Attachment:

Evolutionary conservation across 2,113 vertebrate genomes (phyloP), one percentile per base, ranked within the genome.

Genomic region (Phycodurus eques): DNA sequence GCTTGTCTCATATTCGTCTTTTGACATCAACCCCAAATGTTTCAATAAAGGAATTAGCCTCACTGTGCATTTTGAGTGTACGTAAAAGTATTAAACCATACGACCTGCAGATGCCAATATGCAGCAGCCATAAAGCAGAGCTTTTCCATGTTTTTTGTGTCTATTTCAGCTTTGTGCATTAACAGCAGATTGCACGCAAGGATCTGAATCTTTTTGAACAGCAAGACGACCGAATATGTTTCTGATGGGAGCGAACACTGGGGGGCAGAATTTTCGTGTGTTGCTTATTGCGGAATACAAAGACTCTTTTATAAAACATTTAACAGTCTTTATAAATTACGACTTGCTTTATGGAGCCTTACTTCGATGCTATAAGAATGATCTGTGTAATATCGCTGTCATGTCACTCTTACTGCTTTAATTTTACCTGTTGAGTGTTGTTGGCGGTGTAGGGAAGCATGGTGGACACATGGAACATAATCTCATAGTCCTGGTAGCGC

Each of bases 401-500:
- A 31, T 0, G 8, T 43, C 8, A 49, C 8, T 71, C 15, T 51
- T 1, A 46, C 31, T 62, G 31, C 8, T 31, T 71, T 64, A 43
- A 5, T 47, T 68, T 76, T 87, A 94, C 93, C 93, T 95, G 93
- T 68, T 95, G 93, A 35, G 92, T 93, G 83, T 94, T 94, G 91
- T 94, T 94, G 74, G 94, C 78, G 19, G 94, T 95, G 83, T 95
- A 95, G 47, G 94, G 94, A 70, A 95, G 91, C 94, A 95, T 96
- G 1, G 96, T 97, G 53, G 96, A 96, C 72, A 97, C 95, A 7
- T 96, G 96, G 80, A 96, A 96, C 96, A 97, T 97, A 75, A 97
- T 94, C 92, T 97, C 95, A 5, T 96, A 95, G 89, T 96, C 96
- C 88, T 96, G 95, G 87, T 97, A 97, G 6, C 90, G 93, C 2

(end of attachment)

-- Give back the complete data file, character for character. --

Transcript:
Evolutionary conservation across 2,113 vertebrate genomes (phyloP), one percentile per base, ranked within the genome.

Genomic region (Phycodurus eques): DNA sequence GCTTGTCTCATATTCGTCTTTTGACATCAACCCCAAATGTTTCAATAAAGGAATTAGCCTCACTGTGCATTTTGAGTGTACGTAAAAGTATTAAACCATACGACCTGCAGATGCCAATATGCAGCAGCCATAAAGCAGAGCTTTTCCATGTTTTTTGTGTCTATTTCAGCTTTGTGCATTAACAGCAGATTGCACGCAAGGATCTGAATCTTTTTGAACAGCAAGACGACCGAATATGTTTCTGATGGGAGCGAACACTGGGGGGCAGAATTTTCGTGTGTTGCTTATTGCGGAATACAAAGACTCTTTTATAAAACATTTAACAGTCTTTATAAATTACGACTTGCTTTATGGAGCCTTACTTCGATGCTATAAGAATGATCTGTGTAATATCGCTGTCATGTCACTCTTACTGCTTTAATTTTACCTGTTGAGTGTTGTTGGCGGTGTAGGGAAGCATGGTGGACACATGGAACATAATCTCATAGTCCTGGTAGCGC

Each of bases 401-500:
- A 31, T 0, G 8, T 43, C 8, A 49, C 8, T 71, C 15, T 51
- T 1, A 46, C 31, T 62, G 31, C 8, T 31, T 71, T 64, A 43
- A 5, T 47, T 68, T 76, T 87, A 94, C 93, C 93, T 95, G 93
- T 68, T 95, G 93, A 35, G 92, T 93, G 83, T 94, T 94, G 91
- T 94, T 94, G 74, G 94, C 78, G 19, G 94, T 95, G 83, T 95
- A 95, G 47, G 94, G 94, A 70, A 95, G 91, C 94, A 95, T 96
- G 1, G 96, T 97, G 53, G 96, A 96, C 72, A 97, C 95, A 7
- T 96, G 96, G 80, A 96, A 96, C 96, A 97, T 97, A 75, A 97
- T 94, C 92, T 97, C 95, A 5, T 96, A 95, G 89, T 96, C 96
- C 88, T 96, G 95, G 87, T 97, A 97, G 6, C 90, G 93, C 2